We Need New Names

Introduction

We Need New Names is the 2013 debut novel of expatriate Zimbabwean writer NoViolet Bulawayo. The first chapter of the book, "Hitting Budapest", initially presented as a story in the Boston Review,[1] won the 2011 Caine Prize for African Writing,[2][3] with the chair of judges Hisham Matar saying that the gang of "poor and violated" children portrayed in it were reminiscent of A Clockwork Orange.[4]

A coming-of-age story, We Need New Names tells of the life of a young girl named Darling, first as a 10-year-old in Zimbabwe, navigating a world of chaos and degradation with her friends, and later as a teenager in the Midwest United States, where a better future seems about to unfold when she goes to join an aunt working there.[3]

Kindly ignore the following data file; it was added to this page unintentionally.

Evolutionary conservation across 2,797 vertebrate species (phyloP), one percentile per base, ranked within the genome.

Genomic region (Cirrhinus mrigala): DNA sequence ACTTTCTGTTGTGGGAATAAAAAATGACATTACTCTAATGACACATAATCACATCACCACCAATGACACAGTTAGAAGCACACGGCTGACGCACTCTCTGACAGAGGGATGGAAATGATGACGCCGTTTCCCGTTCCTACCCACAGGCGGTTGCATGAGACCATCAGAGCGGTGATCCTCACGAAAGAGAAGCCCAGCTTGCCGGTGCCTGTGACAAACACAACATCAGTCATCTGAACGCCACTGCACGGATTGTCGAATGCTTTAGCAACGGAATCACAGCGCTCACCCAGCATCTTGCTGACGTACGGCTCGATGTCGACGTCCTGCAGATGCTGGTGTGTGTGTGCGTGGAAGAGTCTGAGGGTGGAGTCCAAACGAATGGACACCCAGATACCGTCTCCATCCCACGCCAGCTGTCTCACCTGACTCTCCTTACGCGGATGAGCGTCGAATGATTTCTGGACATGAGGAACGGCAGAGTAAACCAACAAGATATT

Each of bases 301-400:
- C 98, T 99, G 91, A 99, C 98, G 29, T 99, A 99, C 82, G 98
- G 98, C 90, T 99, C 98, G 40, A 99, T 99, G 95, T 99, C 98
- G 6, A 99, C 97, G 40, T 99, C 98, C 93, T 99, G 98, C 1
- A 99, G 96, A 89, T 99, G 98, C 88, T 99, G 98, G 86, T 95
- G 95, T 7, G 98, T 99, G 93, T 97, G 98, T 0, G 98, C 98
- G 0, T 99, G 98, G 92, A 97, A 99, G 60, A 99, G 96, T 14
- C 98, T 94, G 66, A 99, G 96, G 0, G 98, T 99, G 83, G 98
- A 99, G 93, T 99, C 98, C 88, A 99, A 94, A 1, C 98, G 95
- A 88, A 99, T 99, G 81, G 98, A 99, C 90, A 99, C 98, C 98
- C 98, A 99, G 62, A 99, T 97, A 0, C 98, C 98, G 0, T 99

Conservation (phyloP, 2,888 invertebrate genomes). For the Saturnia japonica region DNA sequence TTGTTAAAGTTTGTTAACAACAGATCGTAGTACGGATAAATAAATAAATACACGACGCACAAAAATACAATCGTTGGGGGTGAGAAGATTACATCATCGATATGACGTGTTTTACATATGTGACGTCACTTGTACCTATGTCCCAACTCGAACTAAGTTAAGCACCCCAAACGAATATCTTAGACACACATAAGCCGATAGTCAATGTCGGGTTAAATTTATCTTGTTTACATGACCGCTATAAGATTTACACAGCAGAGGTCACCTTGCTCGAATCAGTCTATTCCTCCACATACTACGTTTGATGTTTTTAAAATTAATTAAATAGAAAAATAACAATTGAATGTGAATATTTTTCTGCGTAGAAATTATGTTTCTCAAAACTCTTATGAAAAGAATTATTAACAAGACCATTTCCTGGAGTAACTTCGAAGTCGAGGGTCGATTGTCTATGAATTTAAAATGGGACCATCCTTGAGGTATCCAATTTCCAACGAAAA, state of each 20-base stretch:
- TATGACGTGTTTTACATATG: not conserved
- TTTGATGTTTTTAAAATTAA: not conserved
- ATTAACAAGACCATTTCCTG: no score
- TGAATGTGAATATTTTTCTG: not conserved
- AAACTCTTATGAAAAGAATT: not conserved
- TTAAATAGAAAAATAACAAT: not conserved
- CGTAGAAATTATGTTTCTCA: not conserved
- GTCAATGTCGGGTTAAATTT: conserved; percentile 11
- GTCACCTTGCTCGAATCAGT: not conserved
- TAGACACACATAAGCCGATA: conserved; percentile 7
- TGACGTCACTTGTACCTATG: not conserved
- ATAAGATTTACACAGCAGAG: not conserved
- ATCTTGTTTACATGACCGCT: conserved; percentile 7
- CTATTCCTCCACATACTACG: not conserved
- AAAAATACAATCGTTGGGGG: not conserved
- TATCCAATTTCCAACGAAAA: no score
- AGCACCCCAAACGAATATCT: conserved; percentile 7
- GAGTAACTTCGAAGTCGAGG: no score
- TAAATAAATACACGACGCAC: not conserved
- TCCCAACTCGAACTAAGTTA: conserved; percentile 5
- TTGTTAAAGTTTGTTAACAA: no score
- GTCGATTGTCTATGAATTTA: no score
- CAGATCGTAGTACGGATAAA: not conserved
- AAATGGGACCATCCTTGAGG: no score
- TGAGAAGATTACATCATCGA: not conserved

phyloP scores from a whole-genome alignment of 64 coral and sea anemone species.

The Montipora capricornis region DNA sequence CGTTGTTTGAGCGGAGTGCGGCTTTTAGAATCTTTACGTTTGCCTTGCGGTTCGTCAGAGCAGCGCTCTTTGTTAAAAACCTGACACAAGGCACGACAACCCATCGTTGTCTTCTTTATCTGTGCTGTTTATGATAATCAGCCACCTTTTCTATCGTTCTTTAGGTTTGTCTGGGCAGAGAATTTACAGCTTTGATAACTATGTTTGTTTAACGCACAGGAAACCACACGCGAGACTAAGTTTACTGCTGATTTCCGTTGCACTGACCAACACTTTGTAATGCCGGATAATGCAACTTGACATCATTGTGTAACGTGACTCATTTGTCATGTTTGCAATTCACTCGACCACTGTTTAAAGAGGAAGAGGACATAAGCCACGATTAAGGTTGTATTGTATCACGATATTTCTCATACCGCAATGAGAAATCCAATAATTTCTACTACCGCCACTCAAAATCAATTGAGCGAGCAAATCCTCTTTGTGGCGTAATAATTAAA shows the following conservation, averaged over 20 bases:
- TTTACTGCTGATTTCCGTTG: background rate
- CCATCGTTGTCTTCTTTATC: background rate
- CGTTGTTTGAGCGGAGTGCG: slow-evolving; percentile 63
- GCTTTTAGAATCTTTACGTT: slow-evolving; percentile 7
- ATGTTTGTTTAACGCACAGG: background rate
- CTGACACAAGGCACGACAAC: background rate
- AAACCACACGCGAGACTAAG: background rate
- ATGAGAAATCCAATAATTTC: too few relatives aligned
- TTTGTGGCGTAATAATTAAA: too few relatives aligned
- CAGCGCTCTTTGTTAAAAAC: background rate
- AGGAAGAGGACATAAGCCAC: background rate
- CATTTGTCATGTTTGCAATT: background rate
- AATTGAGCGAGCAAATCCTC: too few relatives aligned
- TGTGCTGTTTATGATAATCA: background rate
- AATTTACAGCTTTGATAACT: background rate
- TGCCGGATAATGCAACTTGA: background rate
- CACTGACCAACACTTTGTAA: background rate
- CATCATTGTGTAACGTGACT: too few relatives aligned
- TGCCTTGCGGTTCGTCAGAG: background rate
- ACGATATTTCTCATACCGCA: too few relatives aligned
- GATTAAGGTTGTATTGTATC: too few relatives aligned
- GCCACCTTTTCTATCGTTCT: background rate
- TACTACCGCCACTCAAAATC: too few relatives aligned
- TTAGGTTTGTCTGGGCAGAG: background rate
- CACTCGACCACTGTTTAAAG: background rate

We Need New Names was shortlisted for the Man Booker Prize (2013),[5] the Guardian First Book Award shortlist (2013),[6] and a Barnes & Noble Discover Award finalist (2013).[7] It was the winner of the inaugural Etisalat Prize for Literature (2013),[8][9] and won the prestigious Hemingway Foundation/PEN Award for debut work of fiction.[10][11] It won the Los Angeles Times Book Prize Art Seidenbaum Award for First Fiction (2013).[12]


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